Prime Minister Boris Johnson said on Wednesday that the Government was extending the scope of football banning orders to include online abuse.

Plasterer Brad Pretty filmed himself racially abusing England players during Sunday's final

Plasterer Brad Pretty filmed himself racially abusing England players during Sunday’s final 

Banning orders exclude people from attending matches for between a three and 10-year period.

The Premier League is understood to welcome the move, believing that the orders have been under-utilised in the past.

The UKFPU also said that as of Tuesday, 897 football-related incidents and 264 arrests had been recorded across the country in the 24-hour period surrounding the final.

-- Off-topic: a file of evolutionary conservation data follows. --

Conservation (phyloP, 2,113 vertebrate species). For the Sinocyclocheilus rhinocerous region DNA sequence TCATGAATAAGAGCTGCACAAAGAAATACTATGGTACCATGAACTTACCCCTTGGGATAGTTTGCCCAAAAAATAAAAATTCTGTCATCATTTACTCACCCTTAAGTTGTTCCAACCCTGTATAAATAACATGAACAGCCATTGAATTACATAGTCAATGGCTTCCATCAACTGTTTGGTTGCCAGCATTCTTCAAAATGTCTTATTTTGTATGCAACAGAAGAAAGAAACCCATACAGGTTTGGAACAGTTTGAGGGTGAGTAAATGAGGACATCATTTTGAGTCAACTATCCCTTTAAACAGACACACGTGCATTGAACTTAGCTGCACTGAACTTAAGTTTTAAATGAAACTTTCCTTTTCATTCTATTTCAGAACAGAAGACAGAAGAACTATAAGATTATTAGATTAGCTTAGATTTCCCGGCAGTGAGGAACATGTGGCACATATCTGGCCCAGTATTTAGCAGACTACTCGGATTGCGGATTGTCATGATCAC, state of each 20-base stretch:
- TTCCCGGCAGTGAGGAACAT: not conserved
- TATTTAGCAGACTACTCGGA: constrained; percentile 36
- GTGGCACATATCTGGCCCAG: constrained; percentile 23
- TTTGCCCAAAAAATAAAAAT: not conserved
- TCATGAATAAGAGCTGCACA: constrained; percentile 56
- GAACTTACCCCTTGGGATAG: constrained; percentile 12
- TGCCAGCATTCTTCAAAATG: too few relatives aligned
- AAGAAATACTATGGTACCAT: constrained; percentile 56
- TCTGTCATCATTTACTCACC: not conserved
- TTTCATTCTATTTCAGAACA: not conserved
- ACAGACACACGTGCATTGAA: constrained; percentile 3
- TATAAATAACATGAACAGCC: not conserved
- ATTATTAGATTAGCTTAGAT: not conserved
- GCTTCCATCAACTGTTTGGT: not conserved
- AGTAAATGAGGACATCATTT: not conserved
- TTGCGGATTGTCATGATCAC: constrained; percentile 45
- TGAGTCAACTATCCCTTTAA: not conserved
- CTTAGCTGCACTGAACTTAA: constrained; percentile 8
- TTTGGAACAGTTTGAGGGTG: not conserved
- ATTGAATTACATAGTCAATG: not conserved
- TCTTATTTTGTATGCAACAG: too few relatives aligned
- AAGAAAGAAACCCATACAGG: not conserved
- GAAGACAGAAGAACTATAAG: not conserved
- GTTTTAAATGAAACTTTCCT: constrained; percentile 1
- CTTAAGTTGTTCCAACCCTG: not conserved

That brought the total number of football-related incidents during the tournament to 2,344, and the arrests total to 630.

Nick Scott (pictured), 50, is accused of tweeting Manchester-born forward Marcus Rashford and telling him to 'get to ya own country'

Nick Scott (pictured), 50, is accused of tweeting Manchester-born forward Marcus Rashford and telling him to ‘get to ya own country’

The Metropolitan Police responded to criticism of its handling of Sunday’s final in a statement issued on Wednesday evening, in particular security breaches at Wembley which enabled ticketless individuals to gain entry to the stadium.

Deputy Assistant Commissioner Jane Connors said: ‘I do not accept that the policing operation failed and I stand by the difficult decisions made by police officers and the Met’s public order commanders.

‘Without their immediate intervention, it is possible that this game could have been abandoned.’